So after an extensive history lesson, below i offer to you tasting notes on some of ‘Berrys’ Own Selection’ that i have been fortunate enough to try –
Berry Bros. & Rudd Mortlach 1998 – 56.8%
Very light on the nose with hints of grass notes coming through slowly. Rather strong on the palate however with an instant hit of malt and ripe fruit mixing well. Results in a long tingle.
Berry Bros. & Rudd Glen Grant 1974 (Cask Ref. 7643) – 47.8%
Stong on the nose with an iodine aroma dominating, although a sense of cleanliness is apparent. Surprisingly smooth on the palate which develops into a long offering of citrus with a spice hint near the end with a whisper of smoke.
Berry Bros. & Rudd Glen Grant 1974 (Cask Ref 7646) – 49.3%
A soft nose with hints of sherry and malt. Instant mouth-watering effect on the palate with a strong, sharp flavour of oak and raisins with a sweet and spicy end.
Berry Bros. & Rudd Bowmore 2003 – 57.9%
Strong hit on the nose but smooths out into a lingering peatness. A small hit of peat hits the palate but expands well. Quite sharp and sticks around for a long time.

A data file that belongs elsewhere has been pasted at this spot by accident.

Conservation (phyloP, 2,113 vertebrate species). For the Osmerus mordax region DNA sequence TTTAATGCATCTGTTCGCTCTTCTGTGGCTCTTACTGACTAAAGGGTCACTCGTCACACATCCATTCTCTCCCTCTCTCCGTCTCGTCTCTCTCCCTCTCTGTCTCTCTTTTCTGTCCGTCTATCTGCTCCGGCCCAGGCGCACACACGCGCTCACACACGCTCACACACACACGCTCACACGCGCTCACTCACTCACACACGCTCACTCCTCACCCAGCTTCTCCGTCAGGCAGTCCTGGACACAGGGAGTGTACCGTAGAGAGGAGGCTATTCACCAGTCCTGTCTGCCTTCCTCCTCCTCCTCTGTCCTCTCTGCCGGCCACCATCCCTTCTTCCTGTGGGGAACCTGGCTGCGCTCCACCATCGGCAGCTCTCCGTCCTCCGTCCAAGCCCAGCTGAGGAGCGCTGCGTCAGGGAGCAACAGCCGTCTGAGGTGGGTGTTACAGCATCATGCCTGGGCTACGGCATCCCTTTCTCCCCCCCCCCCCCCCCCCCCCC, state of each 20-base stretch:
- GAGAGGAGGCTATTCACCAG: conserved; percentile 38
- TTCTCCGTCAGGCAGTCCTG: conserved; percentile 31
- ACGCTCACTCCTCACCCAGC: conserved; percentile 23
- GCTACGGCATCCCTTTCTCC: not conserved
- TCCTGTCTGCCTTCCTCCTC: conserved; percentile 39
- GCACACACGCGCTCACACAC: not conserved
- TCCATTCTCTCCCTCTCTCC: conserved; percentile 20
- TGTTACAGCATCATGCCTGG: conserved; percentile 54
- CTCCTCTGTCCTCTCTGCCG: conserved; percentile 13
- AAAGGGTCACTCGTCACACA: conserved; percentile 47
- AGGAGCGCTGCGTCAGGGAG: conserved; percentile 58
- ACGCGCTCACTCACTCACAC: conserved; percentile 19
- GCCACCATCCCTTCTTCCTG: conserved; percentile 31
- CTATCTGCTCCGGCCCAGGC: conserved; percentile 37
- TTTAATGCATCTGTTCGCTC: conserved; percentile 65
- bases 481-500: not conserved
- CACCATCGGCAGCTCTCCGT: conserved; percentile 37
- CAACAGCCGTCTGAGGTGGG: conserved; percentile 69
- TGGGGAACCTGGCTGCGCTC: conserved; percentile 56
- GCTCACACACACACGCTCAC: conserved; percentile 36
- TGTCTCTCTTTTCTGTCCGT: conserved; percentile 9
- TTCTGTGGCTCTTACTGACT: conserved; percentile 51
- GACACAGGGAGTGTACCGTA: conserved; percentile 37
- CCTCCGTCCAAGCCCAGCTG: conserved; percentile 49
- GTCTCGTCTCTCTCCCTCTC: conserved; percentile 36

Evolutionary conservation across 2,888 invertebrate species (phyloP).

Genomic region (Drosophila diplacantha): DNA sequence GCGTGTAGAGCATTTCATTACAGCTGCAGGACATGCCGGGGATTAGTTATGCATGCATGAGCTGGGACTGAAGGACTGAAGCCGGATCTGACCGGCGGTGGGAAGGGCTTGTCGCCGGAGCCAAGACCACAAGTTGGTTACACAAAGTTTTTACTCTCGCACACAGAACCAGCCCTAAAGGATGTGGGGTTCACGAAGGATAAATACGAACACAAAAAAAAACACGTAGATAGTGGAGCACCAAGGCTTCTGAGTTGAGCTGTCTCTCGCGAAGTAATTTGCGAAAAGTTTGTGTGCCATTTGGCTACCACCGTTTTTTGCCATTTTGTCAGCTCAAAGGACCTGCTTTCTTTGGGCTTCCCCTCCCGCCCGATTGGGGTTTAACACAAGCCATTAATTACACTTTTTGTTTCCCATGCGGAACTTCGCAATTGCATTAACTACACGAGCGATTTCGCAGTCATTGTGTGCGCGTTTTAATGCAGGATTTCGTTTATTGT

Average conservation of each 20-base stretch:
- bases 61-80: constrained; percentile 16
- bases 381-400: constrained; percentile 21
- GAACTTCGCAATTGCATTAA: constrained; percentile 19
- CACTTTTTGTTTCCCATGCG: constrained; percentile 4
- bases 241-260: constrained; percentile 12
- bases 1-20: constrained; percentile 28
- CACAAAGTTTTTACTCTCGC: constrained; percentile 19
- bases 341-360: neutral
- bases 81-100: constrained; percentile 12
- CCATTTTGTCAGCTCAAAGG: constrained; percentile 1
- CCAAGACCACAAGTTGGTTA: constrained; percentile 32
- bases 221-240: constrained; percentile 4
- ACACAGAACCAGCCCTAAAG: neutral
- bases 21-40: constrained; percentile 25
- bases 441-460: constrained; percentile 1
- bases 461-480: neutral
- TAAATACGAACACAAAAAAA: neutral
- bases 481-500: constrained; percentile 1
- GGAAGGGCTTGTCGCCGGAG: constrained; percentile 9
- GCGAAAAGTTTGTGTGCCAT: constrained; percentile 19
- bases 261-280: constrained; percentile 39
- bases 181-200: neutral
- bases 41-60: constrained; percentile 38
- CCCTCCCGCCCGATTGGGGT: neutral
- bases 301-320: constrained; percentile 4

Berry Bros. & Rudd Clynelish 15yr 1997 (Cask Ref 6470) – 46%
Apricot and honey notes blend well on the nose, An oily texture on the palate, with a hint of sea salt and olive brine. Vanilla pops up at the end with a slight kick of smoke to finish.
Berry Bros. & Rudd Blue Hanger Blended Malt, 6th Release – 45.6%
Rich orange and vanilla on the nose alongside waves of peat aromas. Fruits are present on the palate, with the well-rounded finish of sweet orange and smoky flavours.
Berry Bros. & Rudd have many more whiskies under their belt, as well as other spirits including Glenturret 34yr, Aberlour 1988 and Demerara rum from 1988.
You can purchase all these and others on their site where you can also find information of wine classes and events.
(1) All history and production methods taken directly from the Berry Bros. & Rudd website. Subtle changes have been made for narrative purposes only.
© David Marsland and Drinks Enthusiast 2013. Unauthorized use and/or duplication of this material without express and written permission from this blog/sites author and owner is strictly prohibited. Excerpts and links may be used, provided that full and clear credit is given to David Marsland and Drinks Enthusiast with appropriate and specific direction to the original content.